Stigma Letters: Mental Health and the Permanent Record



I read your column “Come stand with me.” It really hit home for me. I was diagnosed with depression in 1998 and have definitely been on a roller coaster ride since then. I am a nurse employed at a large hospital.

In an attempt to end my life earlier this year, I overdosed on pain medication I had from a surgery last year (never used any of it). I went to the ER the next day — I needed help! I called my manager to tell him I would not be coming to work the following day. He asked why and unfortunately, I was honest.

He promptly reported me to the Board of Nursing despite the fact that I didn’t do anything illegal and never put a patient in harm’s way (as a friend has said, “apparently nurses can’t have the same illnesses as the rest of the human race”).

I am still suffering because of his unnecessary report. I have hired a lawyer, was forced out of my job and into another one that I despise, and would walk out the door if I knew I could get another job easily (but the Board of Nursing report will remain on my record forever).

They have treated me like a criminal, and this is the HEALTH CARE INDUSTRY — people who should know and understand.

I am having a very hard time feeling well because of all this undue stress they have put on me. The stigma is unbelievable. I wore a mask for a long time. Should have kept it on longer with the punishment I’ve had to endure.

I really wish the folks in management at my workplace would read your words. I have also undergone TMS but it didn’t seem like a miracle cure for me. Maybe things will be better when I get out of my current toxic environment.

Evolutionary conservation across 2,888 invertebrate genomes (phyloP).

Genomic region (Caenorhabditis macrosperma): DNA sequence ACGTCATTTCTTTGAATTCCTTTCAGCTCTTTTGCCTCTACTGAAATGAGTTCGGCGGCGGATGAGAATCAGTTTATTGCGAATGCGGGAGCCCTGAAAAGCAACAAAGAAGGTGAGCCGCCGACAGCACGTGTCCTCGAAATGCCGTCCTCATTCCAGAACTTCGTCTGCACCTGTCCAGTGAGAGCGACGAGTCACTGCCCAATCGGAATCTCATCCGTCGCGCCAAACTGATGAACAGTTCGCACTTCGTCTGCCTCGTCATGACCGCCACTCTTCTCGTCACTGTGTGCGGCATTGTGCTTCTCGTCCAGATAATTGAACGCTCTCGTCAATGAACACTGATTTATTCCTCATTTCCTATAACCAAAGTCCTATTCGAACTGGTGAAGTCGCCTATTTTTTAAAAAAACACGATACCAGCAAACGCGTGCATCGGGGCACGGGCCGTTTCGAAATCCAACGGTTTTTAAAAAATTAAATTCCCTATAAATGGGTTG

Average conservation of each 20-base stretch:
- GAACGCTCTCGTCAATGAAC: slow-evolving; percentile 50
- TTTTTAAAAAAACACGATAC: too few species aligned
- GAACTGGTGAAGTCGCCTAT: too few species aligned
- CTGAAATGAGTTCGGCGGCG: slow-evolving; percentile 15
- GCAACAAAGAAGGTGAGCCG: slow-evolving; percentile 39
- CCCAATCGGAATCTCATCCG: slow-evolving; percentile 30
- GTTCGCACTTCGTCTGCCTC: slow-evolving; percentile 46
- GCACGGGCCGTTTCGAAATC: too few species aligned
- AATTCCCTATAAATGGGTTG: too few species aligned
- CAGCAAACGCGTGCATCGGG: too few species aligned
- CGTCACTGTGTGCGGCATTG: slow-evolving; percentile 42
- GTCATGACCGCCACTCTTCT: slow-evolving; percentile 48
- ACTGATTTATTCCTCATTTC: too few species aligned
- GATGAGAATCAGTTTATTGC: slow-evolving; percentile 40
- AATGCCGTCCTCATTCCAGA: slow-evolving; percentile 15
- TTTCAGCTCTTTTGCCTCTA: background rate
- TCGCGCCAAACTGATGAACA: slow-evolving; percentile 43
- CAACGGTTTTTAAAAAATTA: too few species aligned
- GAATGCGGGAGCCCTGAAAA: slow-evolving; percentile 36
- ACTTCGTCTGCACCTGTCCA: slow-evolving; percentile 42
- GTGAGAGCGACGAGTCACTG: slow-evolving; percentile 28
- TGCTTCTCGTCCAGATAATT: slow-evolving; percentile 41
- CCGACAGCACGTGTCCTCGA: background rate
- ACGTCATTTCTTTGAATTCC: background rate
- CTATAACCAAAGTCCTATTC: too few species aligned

Thanks for getting the word about about mental illness (a biological brain illness, not unlike heart disease, diabetes…).

So sad.

Dear Mr. Harman,

I read your article and it spoke to me.  I am from a family of several bipolar/personality disorder members that on average function with usually Lithium and other mood stabilizers quite effectively.

I, thank God, am not personally affected, but my younger sister is. She is 27 and currently on metal disability, has been to a state mental hospital, due to not having insurance and countless psychiatrists.

Jessica is currently going blind due to thin optic nerves brought on by various head trauma incidents. She also currently discovered she has endometriosis and it is damaging her kidneys and can’t get surgery because of the lack of insurance.

She has recently had to have blood for the issue. She also recently dropped her antidepressants and went back to Lithium.

She recently switched psychiatrists after some heated argument and her latest one increased the Lithium, which lead to bleeding from her kidneys again. He basically said choose craziness or kidney function, learn to live with it [or] get off the Lithium.

He also added that she should consider moving to Europe so she could just stay high all the time and smoke marijuana.

So here I am a concerned sister feeling there is no way out and not wanting my sister to suffer any more. Jessica has accepted that her life probably won’t be as long as others, it’s the quality she desires.

I congratulate you on your success and on helping others. Please let me know of any trials that might be available or just people that offer support.



One thought on “Stigma Letters: Mental Health and the Permanent Record

  1. Pingback: Stigma Letters: Mental Health and the Permanent Record | Everydayclimb's Blog

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